Red wine has caused many a memory lapse, but rarely one quite so spectacular as that of Barry O’Farrell, who was forced to resign as premier of Australia’s largest state today over the gift of a A$3,000 (£1,700) bottle of Penfolds Grange, which he claimed not to recall receiving.
The wine – considered one of Australia’s finest, and bottled on Mr O’Farrell’s birth date, 24 May, 1959 – was couriered to his home by Nick Di Girolamo, a Sydney lawyer at the centre of an inquiry by New South Wales’s anti-corruption watchdog into allegedly shady dealings at a water infrastructure company of which he was chief executive.
The occasion was Mr O’Farrell’s election victory in 2011, but the gift – which he did not declare in the parliamentary register of interests – came to light this week, in testimony by Mr Di Girolamo at the Independent Commission Against Corruption (ICAC) hearing. Summoned before the ICAC, Mr O’Farrell, a close friend of Prime Minister Tony Abbott, categorically denied receiving the wine – adding “that I’m certain I would remember receiving a bottle of Penfolds, particularly one that was my birth year”. His wife, Rosemary, whom he described as “the premier of my home”, backed him up.
Inconveniently, though, mobile phone records showed he made a 28-second call to Mr Di Girolamo that evening. And today the ICAC’s lawyers produced a handwritten note, signed “Baz and Rosemary”, in which Mr O’Farrell thanked the head of Australian Water Holdings for the “wonderful wine”. He duly announced his resignation, citing a “massive memory fail”.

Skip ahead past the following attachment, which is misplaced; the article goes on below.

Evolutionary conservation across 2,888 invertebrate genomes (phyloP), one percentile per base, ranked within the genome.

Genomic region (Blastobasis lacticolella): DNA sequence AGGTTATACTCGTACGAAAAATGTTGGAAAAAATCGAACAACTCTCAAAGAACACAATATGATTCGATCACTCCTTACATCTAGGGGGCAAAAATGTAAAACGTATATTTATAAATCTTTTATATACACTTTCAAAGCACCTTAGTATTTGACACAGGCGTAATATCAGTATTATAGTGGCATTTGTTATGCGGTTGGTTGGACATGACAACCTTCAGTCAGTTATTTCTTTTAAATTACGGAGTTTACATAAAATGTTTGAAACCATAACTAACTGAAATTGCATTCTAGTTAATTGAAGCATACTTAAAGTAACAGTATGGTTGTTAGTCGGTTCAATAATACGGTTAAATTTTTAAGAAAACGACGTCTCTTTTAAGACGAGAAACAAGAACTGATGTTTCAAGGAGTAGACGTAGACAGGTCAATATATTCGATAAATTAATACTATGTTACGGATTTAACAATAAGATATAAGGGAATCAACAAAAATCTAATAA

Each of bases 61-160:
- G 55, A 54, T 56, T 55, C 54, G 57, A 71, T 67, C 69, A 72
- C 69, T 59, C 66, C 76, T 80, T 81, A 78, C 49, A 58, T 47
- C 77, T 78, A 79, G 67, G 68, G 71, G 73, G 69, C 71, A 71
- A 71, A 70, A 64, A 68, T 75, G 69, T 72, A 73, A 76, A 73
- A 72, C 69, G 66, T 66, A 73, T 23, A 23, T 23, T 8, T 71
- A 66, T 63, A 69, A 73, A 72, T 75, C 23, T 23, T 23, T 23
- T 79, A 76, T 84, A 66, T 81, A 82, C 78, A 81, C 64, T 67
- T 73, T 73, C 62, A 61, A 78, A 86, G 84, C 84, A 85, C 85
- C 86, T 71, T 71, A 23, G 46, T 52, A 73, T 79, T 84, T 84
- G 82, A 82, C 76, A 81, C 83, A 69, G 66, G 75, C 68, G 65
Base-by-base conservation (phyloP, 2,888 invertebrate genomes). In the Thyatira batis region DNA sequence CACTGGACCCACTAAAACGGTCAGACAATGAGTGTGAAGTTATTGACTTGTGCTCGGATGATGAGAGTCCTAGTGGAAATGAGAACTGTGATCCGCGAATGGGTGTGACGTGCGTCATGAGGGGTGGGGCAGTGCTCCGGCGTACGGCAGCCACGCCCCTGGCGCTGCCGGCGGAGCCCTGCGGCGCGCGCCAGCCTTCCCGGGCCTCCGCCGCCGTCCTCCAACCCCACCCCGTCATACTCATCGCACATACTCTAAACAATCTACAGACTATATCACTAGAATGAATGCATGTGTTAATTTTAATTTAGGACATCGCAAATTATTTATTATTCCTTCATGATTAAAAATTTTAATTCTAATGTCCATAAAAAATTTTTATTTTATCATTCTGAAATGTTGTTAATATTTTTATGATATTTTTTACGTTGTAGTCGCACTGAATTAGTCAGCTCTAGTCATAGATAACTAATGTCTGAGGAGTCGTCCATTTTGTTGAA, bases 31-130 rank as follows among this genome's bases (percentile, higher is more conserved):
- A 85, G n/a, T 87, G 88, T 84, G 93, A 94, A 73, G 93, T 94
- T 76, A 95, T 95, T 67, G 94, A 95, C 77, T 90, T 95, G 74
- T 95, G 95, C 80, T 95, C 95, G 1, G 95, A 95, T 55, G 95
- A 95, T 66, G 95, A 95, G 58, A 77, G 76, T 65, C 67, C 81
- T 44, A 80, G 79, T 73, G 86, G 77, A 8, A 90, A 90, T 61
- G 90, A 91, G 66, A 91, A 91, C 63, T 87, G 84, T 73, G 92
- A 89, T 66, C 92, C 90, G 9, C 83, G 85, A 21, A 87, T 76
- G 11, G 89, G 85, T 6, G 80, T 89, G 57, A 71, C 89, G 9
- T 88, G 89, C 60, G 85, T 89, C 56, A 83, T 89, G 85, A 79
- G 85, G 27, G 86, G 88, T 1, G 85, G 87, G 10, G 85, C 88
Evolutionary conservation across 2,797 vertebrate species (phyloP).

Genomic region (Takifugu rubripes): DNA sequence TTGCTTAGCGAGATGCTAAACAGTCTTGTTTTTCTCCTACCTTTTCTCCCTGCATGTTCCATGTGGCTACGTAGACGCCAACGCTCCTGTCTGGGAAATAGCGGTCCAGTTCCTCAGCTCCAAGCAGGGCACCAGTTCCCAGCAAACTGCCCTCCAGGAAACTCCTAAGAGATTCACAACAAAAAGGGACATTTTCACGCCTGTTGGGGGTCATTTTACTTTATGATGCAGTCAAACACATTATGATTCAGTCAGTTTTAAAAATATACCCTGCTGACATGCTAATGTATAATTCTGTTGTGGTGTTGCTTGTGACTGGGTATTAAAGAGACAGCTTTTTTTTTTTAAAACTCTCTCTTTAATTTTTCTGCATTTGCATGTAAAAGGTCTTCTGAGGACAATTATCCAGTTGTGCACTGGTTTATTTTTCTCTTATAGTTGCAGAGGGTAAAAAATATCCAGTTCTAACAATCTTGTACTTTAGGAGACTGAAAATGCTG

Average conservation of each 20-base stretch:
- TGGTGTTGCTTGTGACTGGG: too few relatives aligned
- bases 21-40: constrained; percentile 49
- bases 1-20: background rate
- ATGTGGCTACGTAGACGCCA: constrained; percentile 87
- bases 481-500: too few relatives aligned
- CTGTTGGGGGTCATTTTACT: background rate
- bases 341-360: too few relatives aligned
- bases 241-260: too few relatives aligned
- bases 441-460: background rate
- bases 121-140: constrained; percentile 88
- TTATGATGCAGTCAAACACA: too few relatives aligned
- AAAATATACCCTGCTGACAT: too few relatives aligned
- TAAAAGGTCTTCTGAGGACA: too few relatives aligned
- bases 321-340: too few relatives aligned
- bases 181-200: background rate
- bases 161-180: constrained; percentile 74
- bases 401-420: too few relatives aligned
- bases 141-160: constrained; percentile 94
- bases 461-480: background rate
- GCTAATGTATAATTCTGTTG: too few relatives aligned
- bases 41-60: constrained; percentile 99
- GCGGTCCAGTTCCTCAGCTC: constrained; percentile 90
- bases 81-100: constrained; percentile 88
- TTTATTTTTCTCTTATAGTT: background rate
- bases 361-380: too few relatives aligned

The events unravelled just as the Duke and Duchess of Cambridge were due to fly into Sydney, and threw organisers of the royal tour into turmoil. Mr O’Farrell was scheduled to greet the couple, travelling with Prince George, and host a reception for 400 people at Sydney Opera House. He withdrew, leaving the state’s governor, Marie Bashir, to perform those duties alone.
Australians, meanwhile, puzzled over how anyone – even a busy premier – could forget such a memorable gift. The irony is that Mr O’Farrell, whose conservative Liberal Party won by a landslide in 2011, ousting a Labor government tainted by corruption scandals, was regarded as a clean pair of hands. Although there is no suggestion of corrupt behaviour on his part, Mr Di Girolamo lobbied his government in the hope of winning lucrative contracts.
A former Liberal minister has recounted attending a meeting between Mr Di Girolamo and the premier and being “taken aback” at how “cosy” the pair were.
Mr O’Farrell apologised for misleading the inquiry. “I still can’t explain either the arrival of a gift that I have no recollection of, or its absence, which I still can’t fathom, but I accept the consequences,” he said.
Mr Abbott said his friend had “constantly worked to do the right thing by the people of New South Wales”, and he praised him for resigning.
Mr O’Farrell told the ICAC he was “no wine connoisseur”, being more of a “Brokenwood Cricket Pitch drinker” – a tipple that costs about A$20. A bottle of 1960 vintage Penfolds Grange was offered on eBay for A$5,890 today.